A romantic time-travel (in a way) Hallmark movie. That’s it in a nutshell.
Glory - (thanks for reminding me that I have this Mike!!). A super movie about the colored infantry of the 54th Mass. Volunteer Infantry. Shows marching and drilling excercises better than any other CW movie.

There are also movies such as Dances With Wolves and Into the West, which touches on the Civil War as well. However, these are very anti-whites of European descent movies. Watch them to see what I mean.
You will notice that I haven't mentioned Gone With the Wind. That's because I don't own it. We'll leave it at that.

1 comment:

Mike Gillett said...

As a ACW reenactor, I've got to pitch in my two cents. I have most of the ones you mentioned. And agree with you pretty much down the line.

I have "Red Badge of Courage"... bought for TWO reasons. One, "Civil War". Two, "Bill Mauldin" - who played the loud soldier - a cartoonist-hero of mine who had a short stint at acting.

The story is a classic. And it is a 'must-own' regardless of it flaws and foibles.

The acting is typical Post WWII - Audie Murphy stuff. There is some things laughable - the obligatory Andy Devine as a goof-ball, the farby uniforms (i.e. even my then non-reenacting and then young teenaged daughter caught the wrong brass insignia on the infantry kepis... instead of the correct hunting horn, the had what could be either the crossed cannons of artillery or the crossed sabers of the cavalry... but I swear they look like crossed rifles! Anyone?).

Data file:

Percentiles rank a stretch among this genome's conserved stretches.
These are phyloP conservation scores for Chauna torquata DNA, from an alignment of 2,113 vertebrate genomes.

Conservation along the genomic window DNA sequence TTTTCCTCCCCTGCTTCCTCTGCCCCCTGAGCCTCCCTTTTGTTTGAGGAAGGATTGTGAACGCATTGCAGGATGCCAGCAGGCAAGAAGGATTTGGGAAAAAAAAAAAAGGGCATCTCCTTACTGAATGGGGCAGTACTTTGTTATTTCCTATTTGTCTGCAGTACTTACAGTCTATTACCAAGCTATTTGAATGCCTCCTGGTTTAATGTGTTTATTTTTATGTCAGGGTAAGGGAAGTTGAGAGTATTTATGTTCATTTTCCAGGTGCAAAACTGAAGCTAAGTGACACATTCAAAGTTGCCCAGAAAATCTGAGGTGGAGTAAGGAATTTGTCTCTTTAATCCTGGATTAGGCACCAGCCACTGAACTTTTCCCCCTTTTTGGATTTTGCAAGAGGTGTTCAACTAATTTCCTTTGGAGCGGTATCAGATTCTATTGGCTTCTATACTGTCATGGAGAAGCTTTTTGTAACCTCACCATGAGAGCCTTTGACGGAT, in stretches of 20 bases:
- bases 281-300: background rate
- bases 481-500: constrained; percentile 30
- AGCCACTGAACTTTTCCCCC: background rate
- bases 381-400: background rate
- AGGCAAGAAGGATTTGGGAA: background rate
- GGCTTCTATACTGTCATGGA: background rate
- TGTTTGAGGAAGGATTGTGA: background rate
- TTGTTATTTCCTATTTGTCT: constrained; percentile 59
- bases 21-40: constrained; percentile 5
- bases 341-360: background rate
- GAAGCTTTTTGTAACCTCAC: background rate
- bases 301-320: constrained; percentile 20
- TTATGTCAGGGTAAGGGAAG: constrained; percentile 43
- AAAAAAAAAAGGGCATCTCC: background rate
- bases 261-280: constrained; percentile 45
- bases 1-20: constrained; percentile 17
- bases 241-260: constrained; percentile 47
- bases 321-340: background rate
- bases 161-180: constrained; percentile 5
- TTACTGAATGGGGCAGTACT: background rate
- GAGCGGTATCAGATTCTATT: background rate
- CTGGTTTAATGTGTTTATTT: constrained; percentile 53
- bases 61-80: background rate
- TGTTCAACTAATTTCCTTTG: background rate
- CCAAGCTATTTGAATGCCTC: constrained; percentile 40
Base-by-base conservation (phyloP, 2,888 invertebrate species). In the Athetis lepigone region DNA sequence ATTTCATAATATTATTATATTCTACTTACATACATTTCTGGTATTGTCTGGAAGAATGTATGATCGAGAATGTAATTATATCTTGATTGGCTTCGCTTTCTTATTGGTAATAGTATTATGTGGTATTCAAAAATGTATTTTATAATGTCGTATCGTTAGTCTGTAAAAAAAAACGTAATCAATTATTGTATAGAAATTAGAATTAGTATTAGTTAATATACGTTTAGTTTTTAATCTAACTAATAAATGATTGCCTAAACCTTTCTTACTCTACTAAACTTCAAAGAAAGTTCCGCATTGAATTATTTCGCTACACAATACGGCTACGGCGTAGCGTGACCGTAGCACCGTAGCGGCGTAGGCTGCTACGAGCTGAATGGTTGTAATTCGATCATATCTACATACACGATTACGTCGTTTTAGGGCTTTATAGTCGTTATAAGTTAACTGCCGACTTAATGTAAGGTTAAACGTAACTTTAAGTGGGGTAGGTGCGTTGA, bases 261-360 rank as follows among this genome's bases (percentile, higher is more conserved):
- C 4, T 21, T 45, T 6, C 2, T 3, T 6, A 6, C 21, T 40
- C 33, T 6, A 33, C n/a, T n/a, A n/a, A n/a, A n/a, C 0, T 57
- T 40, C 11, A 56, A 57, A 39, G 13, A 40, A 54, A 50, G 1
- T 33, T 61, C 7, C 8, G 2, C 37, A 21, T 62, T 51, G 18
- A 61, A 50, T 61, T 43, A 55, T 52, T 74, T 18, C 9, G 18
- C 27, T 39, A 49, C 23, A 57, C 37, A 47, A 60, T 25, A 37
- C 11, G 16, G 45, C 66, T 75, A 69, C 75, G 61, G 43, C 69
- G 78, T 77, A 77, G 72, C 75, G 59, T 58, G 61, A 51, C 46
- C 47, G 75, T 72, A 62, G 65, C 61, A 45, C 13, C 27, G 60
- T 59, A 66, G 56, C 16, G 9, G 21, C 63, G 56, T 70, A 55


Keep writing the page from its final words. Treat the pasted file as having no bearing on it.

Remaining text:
"Glory" is terrific.

"Gods & Generals" and "Gettysburg" both are wonderful and favorites of mine.

"The Last Confederate: the story of Robert Adams" is something I do not own (won't) and picked up at the video store. Low-budget, it is based on a true story, it is written, directed, produced, filmed and acted by some of the descendants of the Rebel Robert Adams and his Yankee girl. I am sure it would have been an entertaining story (true stories usually are), but my bride and I couldn't get pass the first few minutes. The clothing was too off (i.e. prom dress) and the language too incorrect (i.e. "Hello!"). Someone else might have a differnt take.

I love the low-budget "Wicked Spring"... and "Friendly Persuasion" is a much loved favorite. As a retired Friends pastor, it is a neat insight to the movement. And the story (written by a Friend), is terrific... great, great acting. And I love the end - with the goose and the soldier